Eagle > pcbgcode & eagle > DXF > Autocad > DXF> SheetCAM = board

John Ferguson

I'm pretty close to having a speedy system for generating one or two-off boards.  My interest in getting all the necessary features for one of my boards milled was more directed to generating the G-Code for the traces and G-Code for cutting out the board, and any openings, mounting holes, all set-up so that the origin and orientation for the traces and contour cuts and holes is the same.

I'm still a bit wary of getting confused but the Subject above pretty much tells the tale.  The Eagle and PcbGcode part is easy and with the way I'm setting up the router - reliable.  I've also learned how to make component files and can now fake whatever I need as far as pins, holes, and pads are concerned.

So far I can do all my stuff on the bottom of a one side board.  I export a DXF of the Eagle file to AutoCAD LT ( I have a 1992 version), then lay out board boundary and mounting holes.  Then DXF output of the milling stuff to SheetCAM which figures out toolpath and generates G-Code.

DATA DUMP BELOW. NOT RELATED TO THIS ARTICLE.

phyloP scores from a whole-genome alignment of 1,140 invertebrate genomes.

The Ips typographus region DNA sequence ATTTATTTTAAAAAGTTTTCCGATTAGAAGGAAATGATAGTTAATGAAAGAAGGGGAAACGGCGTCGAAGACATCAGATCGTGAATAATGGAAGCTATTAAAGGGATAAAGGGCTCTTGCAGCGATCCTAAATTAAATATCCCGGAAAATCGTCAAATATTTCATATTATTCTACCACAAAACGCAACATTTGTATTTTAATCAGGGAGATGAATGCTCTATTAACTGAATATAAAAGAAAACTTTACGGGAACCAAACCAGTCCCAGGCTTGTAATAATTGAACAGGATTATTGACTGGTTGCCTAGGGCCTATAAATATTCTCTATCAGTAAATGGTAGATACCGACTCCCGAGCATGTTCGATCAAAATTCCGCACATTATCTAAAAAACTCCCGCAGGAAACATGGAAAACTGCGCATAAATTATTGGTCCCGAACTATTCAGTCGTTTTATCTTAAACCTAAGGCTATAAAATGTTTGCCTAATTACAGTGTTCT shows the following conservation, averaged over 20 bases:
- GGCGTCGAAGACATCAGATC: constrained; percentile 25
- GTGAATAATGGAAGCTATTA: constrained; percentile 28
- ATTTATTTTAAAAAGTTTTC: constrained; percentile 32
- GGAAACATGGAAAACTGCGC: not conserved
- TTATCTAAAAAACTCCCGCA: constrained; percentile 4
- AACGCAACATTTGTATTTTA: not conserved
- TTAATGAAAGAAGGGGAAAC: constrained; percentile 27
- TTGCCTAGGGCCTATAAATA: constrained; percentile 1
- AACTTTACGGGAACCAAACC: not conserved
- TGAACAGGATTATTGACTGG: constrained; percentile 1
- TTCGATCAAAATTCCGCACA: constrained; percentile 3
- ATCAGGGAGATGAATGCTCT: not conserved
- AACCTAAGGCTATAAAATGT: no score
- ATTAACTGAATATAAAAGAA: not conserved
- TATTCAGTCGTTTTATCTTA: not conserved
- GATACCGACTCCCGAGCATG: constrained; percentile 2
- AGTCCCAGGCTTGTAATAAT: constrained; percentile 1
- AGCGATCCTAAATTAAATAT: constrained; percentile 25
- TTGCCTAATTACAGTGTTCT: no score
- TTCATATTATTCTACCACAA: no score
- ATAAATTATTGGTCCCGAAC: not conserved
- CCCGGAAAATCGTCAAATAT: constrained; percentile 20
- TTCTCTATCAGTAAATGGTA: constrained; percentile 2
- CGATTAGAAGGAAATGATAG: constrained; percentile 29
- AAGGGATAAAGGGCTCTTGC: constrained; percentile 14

Then all I have to do is mount the board stock, run etch, drill and contour, and I'm done. Except for tinning.

The only real problem with this is the acute attention required to keep from cutting out the board somewhere other than around the traces.  It would be really nice if AutoDesk put a little more cad capability in the milling design, but as it is, I'm getting what i want.

Who would have thought something like this can be done at home?